Once it’s clear to everyone Peter is not the boy he once was, Tinker Bell strikes a deal with Hook to get him into fighting shape in three days so he can have another chance to save his kids. In a script whose structure is not thought out as good as it could be, the film then meanders for a great deal of time as Peter “trains” with the Lost Boys. Here he meets characters such as the leader Rufio (Dante Brasco), as well as the chubby and cheerful Lost Boy Thud Butt (Raushan Hammond). And I have to say, the “food” Peter eats with the Lost Boys does NOT look appetizing.

Hook is very different than most of Spielberg’s other films up to this point, as it’s a fantasy adventure film very clearly intended for family audiences. Poltergeist and Indiana Jones had fantasy elements and were partially family-oriented, but Hook qualifies as high fantasy, taking place in a totally fictionalized environment populated by fanciful creatures, and it is produced much more directly for children than any of Steven’s prior films. Steven’s works before this were often very grounded in the real world, and fantasy such as this requires an extensive use of imagination.

It’s because of Steven’s lack of experience in the category that I fault Hook’s shortcomings, as its main failings involve the film’s weakness in ability to transport the viewer to another world. Hook also differs from your standard Spielberg film in that is shot entirely on sound stage, where Spielberg’s usual motto is to always shoot on location to maximize realism. It’s because of this insistence that Spielberg became known for production delays and difficulties in his career, as he often shot in challenging environments such as the ocean that had never been done before.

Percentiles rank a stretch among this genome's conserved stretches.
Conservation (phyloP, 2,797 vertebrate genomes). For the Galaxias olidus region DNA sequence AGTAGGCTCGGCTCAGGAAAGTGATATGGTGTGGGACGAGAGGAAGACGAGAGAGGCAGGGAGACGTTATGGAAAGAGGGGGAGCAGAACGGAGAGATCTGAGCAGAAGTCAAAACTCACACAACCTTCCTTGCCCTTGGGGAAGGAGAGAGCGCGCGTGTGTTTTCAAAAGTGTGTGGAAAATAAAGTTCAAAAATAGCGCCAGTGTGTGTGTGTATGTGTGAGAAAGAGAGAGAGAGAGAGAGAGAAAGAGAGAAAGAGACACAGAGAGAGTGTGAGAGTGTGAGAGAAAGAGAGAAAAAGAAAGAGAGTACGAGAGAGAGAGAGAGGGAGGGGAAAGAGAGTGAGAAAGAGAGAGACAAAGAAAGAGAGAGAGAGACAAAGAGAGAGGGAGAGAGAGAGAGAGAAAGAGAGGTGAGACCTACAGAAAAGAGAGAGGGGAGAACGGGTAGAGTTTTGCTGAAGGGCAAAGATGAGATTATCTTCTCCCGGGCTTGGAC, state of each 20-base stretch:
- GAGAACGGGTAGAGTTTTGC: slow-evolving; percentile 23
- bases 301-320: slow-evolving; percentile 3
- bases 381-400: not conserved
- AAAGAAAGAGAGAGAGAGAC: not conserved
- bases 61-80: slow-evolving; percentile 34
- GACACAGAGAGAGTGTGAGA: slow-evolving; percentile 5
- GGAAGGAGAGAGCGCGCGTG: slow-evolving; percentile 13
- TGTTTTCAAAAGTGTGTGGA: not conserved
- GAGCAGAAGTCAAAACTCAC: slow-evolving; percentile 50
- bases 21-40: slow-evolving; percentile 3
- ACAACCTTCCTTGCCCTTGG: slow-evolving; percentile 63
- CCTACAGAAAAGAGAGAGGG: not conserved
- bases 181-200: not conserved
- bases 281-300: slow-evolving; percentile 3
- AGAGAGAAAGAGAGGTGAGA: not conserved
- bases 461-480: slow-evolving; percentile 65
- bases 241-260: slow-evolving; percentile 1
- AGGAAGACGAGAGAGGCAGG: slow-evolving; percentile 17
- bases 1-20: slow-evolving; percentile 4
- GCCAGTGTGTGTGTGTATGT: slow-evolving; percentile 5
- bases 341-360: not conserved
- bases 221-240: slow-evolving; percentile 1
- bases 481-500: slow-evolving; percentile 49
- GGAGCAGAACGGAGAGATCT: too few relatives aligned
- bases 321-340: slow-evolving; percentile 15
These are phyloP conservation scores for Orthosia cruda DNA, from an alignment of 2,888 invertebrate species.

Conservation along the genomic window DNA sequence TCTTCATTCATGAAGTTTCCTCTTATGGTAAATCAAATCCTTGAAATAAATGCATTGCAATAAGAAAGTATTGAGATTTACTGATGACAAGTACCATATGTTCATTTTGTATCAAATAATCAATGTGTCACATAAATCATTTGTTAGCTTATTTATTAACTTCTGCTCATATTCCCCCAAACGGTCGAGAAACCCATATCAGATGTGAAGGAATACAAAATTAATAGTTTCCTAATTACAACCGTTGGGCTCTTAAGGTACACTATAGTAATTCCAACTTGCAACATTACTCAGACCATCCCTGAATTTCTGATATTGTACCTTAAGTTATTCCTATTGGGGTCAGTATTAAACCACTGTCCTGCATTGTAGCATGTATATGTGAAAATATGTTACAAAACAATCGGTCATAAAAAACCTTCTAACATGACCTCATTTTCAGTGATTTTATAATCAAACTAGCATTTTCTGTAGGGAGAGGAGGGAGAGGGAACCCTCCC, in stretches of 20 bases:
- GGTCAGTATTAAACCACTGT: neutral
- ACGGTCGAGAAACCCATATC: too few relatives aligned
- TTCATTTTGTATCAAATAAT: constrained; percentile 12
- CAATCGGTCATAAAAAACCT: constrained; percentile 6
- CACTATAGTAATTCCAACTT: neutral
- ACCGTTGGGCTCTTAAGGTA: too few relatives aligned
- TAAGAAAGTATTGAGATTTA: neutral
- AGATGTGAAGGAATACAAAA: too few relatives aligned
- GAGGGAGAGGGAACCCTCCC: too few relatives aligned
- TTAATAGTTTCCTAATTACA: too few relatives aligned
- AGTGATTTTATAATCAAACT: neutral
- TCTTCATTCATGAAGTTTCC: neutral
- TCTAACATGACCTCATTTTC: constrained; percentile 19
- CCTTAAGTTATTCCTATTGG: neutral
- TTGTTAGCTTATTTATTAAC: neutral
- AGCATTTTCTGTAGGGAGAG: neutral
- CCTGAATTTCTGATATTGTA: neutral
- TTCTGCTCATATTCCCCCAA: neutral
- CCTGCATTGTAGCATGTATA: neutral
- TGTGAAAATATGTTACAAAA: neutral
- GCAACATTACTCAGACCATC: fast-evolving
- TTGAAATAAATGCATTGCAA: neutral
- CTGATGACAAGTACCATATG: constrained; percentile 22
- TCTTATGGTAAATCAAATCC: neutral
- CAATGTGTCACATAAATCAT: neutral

But with Hook, Spielberg ran into delays anyways, and his predominant philosophy that sound stage productions are inferior is demonstrated immensely. As soon as Peter is whisked away from London and wakes up in Pirate Town, things immediately begin to feel artificial and contained. The scenes aboard the pirate ship are especially unconvincing as being on the open ocean, and the section of the film on the island with the Lost Boys clearly was not shot in actual jungle. The set design overall just appears hollow, and ultimately lacks aesthetics or personality.

Where Spielberg’s prior films tend to represent the value of practical effects compared to our current era of CGI, the fanciful setting of Neverland and the limitations of the time really prove that some films truly can benefit from digital technology. While the film offers a couple of attractive painted backdrops that give a broad overview of Neverland, the island ultimately feels very small. The film rarely offers any kind of bird’s eye view or panoramic shot to give the viewer the sense of the place’s expansive scale, making the setting feel remarkably restrained.

But even with all these problems, the film certainly has its charms. Spielberg might be in full sentimentality mode once again, but it feels less intrusive within a family film. For example, the scene where Peter’s backstory of how he came to Neverland is filled in by flashbacks is very compelling. Because of this, it’s not surprising that Hook has achieved cult status over the years, likely in part due to the enduring popularity of Robin Williams. But in the end, Hook still leaves a lot to be desired, and it ultimately represents one of the lowest points of the director’s career.

Score: 5/10

 

Next week is a big one: life finds a way in Spielberg’s classic dinosaur actioner Jurassic Park. The film is playing in some theaters; it’s also available on DVD and Blu-Ray, for streaming on Netflix, and for rental from your digital retailers. Give the movie a watch, and I’ll see you next week.

 

 

HOOK

TriStar Pictures, Amblin Entertainment.

Directed by Steven Spielberg.

Written by Jim V. Hart and Malia Scotch Mamo, story by Jim V. Hart and Nick Castle; based on the novel Peter and Wendy by J.M. Barrie.

Starring Dustin Hoffman, Robin Williams, Julia Roberts, Bob Haskins, Maggie Smith, and Charlie Korsmo.

Released December 11, 1991.

142 minutes

PG